DECATUR — The city’s supplemental water sources have become perhaps more important than ever as Lake Decatur water levels continue to decline and restrictions on water use tighten.

The water sources include a former sand and gravel pit which is filled with water; an electric well near Cisco; and a system of eight wells in DeWitt County, several miles north of Argenta. Between them, they can pump out tens of millions of gallons of water and the city has begun operating all three.

However, not all of that water reaches the lake. The sources are expensive to operate. There are limits to their capacity, though in some cases the city has not tested those boundaries yet.

Perhaps most crucial during the current extreme drought, the supplemental water sources cannot supply even half of the water that is being used each day.

“The supplemental water sources are not used to keep the lake at full pool,” City Manager Ryan McCrady said, noting there are often questions about why the city doesn’t start pumping those sources when the lake first starts going down. “The reason we don’t is one, it’s very expensive water and two, that’s not the purpose of them.”

The former sand and gravel pit can provide 3.5 million gallons per day to the South Water Treatment Plant, but its capacity is the most limited. Because use during the dry spell last fall depleted its reserve, that water source will likely be available for 17 to 47 more days.

The electric well near Cisco is the city’s oldest supplemental water source. It pumps 3.3 million gallons per day into the Sangamon River. Keith Alexander, director of Water Management, said only about 2.1 million gallons per day reaches the lake.

The DeWitt County well field is by far the largest supplemental source. Alexander said the wells pump nearly 20 million gallons per day out of the Mahomet Aquifer, reaching from 245 feet below ground surface to 325 feet below ground surface.

About half of that water will never reach the lake, though.

The water is emptied into a drainage ditch, traveling from there to Friends Creek. Water Production Maintenance Supervisor Steven Leach estimated that distance is about 18 to 20 miles. From the creek, the water makes its way to the Sangamon River, which flows into Lake Decatur.

Typically, evaporation and dry ground along the way claim all but 9.6 million gallons per day that make it to the lake.

During the first few days or weeks that the wells are operated, the ground along the way must be saturated. Because of this, there’s a lag time between when the wells begin to operate and when their effects are felt.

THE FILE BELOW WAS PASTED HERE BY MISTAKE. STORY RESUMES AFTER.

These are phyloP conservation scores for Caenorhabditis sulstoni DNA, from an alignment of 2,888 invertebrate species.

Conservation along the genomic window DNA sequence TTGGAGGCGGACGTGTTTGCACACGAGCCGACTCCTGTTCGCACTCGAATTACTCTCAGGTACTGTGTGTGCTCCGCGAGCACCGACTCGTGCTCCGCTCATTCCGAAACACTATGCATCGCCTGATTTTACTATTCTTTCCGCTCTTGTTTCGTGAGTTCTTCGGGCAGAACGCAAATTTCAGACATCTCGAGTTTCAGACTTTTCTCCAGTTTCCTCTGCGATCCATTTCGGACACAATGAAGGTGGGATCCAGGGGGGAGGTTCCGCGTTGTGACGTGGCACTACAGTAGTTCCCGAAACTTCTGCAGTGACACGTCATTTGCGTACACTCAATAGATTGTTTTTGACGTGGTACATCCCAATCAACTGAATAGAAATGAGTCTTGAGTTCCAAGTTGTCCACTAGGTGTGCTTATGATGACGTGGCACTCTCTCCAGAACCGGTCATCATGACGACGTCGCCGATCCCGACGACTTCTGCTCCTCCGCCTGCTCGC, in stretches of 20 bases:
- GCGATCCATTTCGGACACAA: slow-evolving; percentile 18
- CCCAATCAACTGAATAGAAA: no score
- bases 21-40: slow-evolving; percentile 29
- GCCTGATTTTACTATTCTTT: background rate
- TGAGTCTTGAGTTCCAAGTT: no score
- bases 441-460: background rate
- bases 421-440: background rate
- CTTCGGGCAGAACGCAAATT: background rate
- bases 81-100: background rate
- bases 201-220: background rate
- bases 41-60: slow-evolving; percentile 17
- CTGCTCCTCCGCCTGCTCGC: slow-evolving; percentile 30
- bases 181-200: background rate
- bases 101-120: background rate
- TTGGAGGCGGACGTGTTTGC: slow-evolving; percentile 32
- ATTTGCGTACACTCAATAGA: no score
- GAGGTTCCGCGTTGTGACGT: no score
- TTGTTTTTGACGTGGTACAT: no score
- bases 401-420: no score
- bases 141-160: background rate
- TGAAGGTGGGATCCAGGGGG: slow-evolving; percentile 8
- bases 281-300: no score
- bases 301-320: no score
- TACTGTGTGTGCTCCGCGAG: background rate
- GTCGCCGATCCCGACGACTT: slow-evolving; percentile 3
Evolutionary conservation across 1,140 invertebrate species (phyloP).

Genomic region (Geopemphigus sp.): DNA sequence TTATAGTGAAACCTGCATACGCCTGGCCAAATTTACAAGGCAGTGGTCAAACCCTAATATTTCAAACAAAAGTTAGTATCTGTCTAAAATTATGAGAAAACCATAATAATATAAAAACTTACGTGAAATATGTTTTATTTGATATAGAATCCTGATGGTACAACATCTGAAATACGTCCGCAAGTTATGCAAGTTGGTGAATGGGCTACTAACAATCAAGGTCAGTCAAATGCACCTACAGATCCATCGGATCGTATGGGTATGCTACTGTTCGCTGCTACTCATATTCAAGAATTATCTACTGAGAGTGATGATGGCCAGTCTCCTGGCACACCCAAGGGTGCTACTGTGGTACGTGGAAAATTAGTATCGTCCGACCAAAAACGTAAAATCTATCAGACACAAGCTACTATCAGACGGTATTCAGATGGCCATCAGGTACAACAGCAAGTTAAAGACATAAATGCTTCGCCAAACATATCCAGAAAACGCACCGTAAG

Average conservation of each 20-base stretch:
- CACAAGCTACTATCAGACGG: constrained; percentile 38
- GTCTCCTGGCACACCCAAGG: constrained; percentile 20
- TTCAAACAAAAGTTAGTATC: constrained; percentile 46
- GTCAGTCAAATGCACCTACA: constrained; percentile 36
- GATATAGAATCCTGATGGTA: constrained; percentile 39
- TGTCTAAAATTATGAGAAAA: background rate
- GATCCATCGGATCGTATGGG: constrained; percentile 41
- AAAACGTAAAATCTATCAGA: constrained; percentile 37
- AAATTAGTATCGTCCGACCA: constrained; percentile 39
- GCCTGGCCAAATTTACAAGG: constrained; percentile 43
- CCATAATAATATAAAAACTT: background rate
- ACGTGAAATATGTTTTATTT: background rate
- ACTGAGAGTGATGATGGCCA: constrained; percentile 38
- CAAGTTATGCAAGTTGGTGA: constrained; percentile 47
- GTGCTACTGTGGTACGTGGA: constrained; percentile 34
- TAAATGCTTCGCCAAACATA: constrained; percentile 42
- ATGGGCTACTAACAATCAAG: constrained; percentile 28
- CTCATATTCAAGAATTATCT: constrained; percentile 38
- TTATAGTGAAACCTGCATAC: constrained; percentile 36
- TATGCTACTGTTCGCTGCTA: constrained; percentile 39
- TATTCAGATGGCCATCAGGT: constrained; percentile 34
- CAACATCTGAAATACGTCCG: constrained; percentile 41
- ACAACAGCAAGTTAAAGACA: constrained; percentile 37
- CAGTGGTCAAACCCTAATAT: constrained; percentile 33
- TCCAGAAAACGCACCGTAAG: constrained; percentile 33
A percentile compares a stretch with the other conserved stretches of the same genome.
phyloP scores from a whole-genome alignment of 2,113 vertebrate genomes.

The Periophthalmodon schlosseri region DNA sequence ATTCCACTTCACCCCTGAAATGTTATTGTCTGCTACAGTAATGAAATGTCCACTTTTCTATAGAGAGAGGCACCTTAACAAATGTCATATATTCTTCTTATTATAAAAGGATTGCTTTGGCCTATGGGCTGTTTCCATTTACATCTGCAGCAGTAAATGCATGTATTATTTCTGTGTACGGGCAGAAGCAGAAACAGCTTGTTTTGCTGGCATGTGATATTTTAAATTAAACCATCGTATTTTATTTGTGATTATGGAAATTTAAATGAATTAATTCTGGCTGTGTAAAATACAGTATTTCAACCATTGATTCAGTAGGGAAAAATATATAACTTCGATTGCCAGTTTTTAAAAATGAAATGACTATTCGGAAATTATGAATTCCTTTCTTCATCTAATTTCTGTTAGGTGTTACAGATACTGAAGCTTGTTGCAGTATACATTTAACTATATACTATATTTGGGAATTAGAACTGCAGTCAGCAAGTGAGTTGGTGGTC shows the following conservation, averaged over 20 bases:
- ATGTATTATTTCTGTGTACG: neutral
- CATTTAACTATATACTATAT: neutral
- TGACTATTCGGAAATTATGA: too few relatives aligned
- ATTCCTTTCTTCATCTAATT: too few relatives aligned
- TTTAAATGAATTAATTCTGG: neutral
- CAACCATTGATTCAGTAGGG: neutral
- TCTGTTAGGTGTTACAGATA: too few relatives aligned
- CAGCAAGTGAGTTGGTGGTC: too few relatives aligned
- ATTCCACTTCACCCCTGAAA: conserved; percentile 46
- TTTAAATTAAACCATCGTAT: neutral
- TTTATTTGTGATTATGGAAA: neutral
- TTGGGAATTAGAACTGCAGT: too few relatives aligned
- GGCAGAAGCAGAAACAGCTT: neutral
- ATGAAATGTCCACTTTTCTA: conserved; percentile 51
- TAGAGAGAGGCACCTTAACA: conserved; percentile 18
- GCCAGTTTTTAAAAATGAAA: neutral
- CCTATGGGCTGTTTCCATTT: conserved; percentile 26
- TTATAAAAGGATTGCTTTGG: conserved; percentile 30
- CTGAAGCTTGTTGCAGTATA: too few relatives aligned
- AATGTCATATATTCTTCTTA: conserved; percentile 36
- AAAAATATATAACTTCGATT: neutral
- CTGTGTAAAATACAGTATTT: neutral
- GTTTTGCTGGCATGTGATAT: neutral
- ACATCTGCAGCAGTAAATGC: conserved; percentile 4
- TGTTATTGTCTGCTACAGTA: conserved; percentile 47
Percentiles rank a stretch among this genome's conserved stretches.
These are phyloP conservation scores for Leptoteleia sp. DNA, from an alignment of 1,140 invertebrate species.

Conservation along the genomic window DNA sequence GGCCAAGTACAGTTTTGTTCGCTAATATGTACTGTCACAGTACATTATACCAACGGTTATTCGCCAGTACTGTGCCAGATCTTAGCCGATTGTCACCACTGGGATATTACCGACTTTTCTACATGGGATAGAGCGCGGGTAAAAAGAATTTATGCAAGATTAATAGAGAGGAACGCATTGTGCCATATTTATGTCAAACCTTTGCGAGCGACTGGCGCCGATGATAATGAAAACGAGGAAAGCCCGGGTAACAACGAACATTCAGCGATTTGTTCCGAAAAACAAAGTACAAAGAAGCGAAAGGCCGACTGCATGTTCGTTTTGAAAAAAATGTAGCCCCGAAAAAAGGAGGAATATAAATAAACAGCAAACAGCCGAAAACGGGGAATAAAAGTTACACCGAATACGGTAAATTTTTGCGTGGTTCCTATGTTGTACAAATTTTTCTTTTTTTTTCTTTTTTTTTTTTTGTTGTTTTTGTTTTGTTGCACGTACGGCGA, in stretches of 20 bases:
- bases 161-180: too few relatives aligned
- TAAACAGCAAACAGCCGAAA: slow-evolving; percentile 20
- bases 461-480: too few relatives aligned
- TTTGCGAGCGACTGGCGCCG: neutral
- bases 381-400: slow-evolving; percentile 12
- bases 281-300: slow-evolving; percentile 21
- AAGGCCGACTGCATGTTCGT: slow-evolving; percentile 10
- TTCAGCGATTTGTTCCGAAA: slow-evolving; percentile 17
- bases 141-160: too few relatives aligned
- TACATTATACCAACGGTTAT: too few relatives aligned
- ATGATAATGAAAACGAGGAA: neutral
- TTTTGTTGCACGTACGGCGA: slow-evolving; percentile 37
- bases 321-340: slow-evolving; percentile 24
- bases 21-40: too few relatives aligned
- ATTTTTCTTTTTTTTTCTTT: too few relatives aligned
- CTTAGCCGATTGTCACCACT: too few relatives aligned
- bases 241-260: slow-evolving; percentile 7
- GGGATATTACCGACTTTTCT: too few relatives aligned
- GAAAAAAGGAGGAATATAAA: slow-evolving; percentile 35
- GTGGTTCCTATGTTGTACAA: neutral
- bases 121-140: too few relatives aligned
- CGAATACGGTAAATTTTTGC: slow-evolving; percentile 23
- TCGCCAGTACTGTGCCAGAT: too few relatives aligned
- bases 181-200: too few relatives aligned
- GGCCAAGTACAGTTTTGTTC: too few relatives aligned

“It’s moving, but it’s not instantaneous,” Leach said. “It’s not like there’s a pipe in the ground that everything goes through.”

Alexander said a million gallons per day reached the river as of Monday, with that amount expected to increase over the next two weeks.

“It is not the most efficient way to convey the water, but remember this was built as an emergency water supply,” Alexander said. “So that’s why it was designed and built the way it was in the early ’90s.”

The well field is also expensive. During the 99 days the city operated them last fall, the wells ran through $200,000 worth of diesel fuel, Leach said.

“That’s not counting all the breakdowns, all the parts we had to replace, all the man hours of people coming up, all the petroleum products, meaning oil, grease, oil filters, things like that,” Leach said. “It’s not very economical.”

Leach said the wells use a John Deere engine, a very good engine but one that isn’t designed to run continuously. Because of the capacity of the pipes in the well field, the city runs only six wells at a time.

So how will the city pay the extra cost? Alexander said there is no drought contingency fund, so the money is coming from the operating budget of the Water Production Department.

If the city has to continue relying on supplemental water supplies and the financial burden that comes with them, Alexander said it might be necessary to raise water rates. City officials have also mentioned the possibility of increasing water rates to discourage residents from using additional water.

McCrady said the city’s supplemental water sources are not sufficient to meet its needs. Consultants are scheduled to appear before the Decatur City Council on Aug. 20 to discuss other options for supplemental water.

McCrady said the council will also hear an estimated cost to pipe the water from the DeWitt County well fields directly into or near the lake.

“At the end of the day, what you’re looking at is how many millions of gallons of water you can gain a day and what’s the cost per million gallons of water,” McCrady said. “You try to find a solution that gets you the most water at the cheapest cost per million gallons of water. We’ll present to them several different options.”

He added that the city is still negotiating with the owners of Lake Tokorozawa, which the city used for supplemental water during the drought of 1988.

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